Raup attributes the accusations against Fisher to professional jealousy and revenge by some patients.
"There are people out there who are contacting his patients, who are making up stories, spreading rumors and trying to take that patient population away from him so they can have it for themselves," Raup says. "That's the kind of world we live in, unfortunately."
Raup also says that some of Fisher's former patients are mad at him because he didn't return their sexual advances.
Raup refers to a letter he received from one of Fisher's supporters, which describes "the mindset" of a terminally ill AIDS patient.
"He uses a phrase in the letter, and I have to quote, this is not a phrase that I would use, 'Hell hath no fury like a fag scorned,'" Raup says. "His message there is if a patient comes on to Dr. Fisher, and he doesn't accept their offer, whatever it may be, then they're angry.
"I can't say that that's the explanation for everything, but if you put yourself into the mindset of a gay male, rejected by his society, a gay male who is HIV-positive, who knows he's going to die, really there are very few consequences for making up a story that's not true, for exaggerating a story that has a factual basis, or for simply going for the brass ring while you've got a few days left."
Fisher is now learning that lines must be drawn in his practice that would not be necessary "in a different culture," Raup says.
But what Raup says is the worst part of the ongoing BOMEX investigation is that the man he sees as the real Ken Fisher--and the work he's done--has gotten "lost in the shuffle."
"Ken Fisher's a special guy," Raup says. "My wife and I had a friend who died almost four years ago, and because he was HIV-positive, no one wanted to treat him. . . . Everybody's afraid of AIDS, and everybody's afraid of those people. Ken Fisher's not afraid of those people; he takes care of them. . . . He can't take a vacation, he can't take a break, because no one will cover his patients. . . . If he didn't care for them, there would be thousands of people in this state who would go without medical care."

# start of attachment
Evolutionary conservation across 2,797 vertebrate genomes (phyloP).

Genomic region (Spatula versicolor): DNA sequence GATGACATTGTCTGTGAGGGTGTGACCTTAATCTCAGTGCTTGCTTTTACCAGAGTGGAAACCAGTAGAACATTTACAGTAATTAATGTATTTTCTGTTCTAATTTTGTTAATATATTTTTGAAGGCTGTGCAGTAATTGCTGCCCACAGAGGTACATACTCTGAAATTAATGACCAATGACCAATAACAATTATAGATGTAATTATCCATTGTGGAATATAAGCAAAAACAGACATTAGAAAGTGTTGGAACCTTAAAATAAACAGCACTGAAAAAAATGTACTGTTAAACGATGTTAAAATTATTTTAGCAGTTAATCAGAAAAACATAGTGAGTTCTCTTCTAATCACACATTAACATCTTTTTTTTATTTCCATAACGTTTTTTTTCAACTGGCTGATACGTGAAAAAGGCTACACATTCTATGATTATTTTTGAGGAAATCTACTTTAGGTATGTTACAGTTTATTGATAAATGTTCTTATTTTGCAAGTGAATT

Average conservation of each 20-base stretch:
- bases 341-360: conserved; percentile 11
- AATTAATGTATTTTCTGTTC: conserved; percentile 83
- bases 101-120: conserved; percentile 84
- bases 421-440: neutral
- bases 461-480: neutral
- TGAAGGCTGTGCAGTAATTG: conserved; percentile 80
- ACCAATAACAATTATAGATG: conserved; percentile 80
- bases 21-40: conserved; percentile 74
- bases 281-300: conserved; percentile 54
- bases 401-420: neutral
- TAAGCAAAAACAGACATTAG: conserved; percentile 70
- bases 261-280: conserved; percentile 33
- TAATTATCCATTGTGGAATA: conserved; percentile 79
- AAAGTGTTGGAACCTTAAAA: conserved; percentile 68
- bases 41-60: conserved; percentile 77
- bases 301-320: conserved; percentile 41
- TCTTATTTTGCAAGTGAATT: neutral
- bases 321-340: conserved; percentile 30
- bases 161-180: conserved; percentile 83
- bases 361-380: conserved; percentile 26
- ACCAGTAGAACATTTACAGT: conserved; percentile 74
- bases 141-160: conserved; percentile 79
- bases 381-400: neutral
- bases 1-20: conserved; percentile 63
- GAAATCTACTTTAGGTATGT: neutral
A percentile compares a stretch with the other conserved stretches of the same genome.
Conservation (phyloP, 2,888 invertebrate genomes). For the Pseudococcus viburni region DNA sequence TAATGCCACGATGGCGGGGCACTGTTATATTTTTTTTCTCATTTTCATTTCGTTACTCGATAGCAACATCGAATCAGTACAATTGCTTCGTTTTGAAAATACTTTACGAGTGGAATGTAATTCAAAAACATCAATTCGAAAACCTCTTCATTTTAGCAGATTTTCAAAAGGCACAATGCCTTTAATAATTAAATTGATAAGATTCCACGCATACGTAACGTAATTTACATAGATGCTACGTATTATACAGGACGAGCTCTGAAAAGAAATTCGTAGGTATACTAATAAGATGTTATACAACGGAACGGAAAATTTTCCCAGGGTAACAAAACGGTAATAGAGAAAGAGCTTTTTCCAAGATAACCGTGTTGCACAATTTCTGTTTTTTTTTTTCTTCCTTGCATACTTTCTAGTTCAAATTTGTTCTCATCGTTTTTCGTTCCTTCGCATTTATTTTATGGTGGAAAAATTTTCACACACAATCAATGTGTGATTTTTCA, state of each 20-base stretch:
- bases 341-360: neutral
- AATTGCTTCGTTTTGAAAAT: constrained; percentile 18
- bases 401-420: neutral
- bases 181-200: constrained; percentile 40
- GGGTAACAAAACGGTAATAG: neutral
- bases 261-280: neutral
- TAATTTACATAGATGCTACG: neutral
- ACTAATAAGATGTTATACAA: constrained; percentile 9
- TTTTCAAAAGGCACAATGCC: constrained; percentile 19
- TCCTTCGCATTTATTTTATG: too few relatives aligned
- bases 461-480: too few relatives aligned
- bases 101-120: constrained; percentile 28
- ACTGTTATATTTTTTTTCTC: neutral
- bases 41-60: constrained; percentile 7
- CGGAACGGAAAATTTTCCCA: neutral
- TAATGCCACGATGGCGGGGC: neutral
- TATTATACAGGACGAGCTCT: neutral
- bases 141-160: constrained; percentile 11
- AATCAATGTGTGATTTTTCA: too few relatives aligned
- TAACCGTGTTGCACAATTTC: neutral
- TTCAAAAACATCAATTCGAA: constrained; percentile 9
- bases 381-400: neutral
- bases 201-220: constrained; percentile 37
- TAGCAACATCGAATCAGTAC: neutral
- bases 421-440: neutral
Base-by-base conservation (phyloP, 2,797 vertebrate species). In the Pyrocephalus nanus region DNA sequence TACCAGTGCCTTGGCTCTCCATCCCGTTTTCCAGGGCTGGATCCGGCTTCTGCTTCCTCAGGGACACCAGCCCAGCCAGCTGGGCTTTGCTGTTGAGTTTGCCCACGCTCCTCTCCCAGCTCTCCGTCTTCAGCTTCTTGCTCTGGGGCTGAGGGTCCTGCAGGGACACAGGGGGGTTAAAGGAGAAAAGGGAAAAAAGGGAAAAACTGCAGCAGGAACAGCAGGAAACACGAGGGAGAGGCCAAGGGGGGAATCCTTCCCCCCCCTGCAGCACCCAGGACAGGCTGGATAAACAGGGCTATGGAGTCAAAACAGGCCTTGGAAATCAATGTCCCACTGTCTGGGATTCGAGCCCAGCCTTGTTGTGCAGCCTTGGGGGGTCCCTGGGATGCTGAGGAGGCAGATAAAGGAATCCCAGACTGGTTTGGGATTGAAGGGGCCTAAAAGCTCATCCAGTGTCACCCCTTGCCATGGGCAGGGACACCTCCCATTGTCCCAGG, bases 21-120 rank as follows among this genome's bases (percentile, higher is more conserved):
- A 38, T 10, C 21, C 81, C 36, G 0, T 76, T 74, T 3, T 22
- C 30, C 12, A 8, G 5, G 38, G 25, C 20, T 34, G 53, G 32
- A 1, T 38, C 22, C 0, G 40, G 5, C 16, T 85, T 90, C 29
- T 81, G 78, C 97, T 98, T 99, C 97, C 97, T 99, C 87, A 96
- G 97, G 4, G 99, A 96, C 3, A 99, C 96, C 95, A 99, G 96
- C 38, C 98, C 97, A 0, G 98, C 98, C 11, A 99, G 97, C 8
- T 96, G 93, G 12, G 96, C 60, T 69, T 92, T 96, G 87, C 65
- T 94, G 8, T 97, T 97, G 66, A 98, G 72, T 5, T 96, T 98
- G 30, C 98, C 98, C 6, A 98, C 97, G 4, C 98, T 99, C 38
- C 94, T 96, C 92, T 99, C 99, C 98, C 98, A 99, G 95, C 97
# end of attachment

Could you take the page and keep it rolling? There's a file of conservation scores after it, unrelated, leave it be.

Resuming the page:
There are patients of Fisher's who still stand by him as well.
Bob, a flight attendant and a patient of Fisher's since 1986, describes the doctor as a "humble and professional man."
Bob says he's never been more comfortable with any other doctor.
"With me, he sits down and he goes over all the medications that I'm taking, tells me what kind of treatment we can do if this doesn't work. He doesn't make promises to people he can't keep, but he tries to keep you up. I think he's a wonderful man," Bob says.
He recalls going through a spinal tap--a painful and invasive diagnostic test--and having Fisher at his side through the whole ordeal.
Chaperones have also been present at each examination, Bob says.
"He acts like nothing is going on," Bob says. "When I'm in a room with him, he acts like nothing has ever happened. And I know he's gone through a lot of hell. . . . I really do admire him. He doesn't treat you like a slab of meat; he treats you like you're a person."
The controversy over Fisher has divided Phoenix's gay community, with lines being drawn between the two different versions of events surrounding Fisher.
HeatStroke, a newspaper serving the gay community, broke the story of the BOMEX investigation and has followed it. But the coverage has cost the fledgling paper some support.
One of the distributors, Unique on Central, a gift store, banned the paper from its premises, and letters to the editor in the paper and in Echo have attacked Fisher's accusers.
Doug Klinge, the owner of Unique on Central, declined to comment for this article, but in a letter to the editors of HeatStroke, he explained his decision.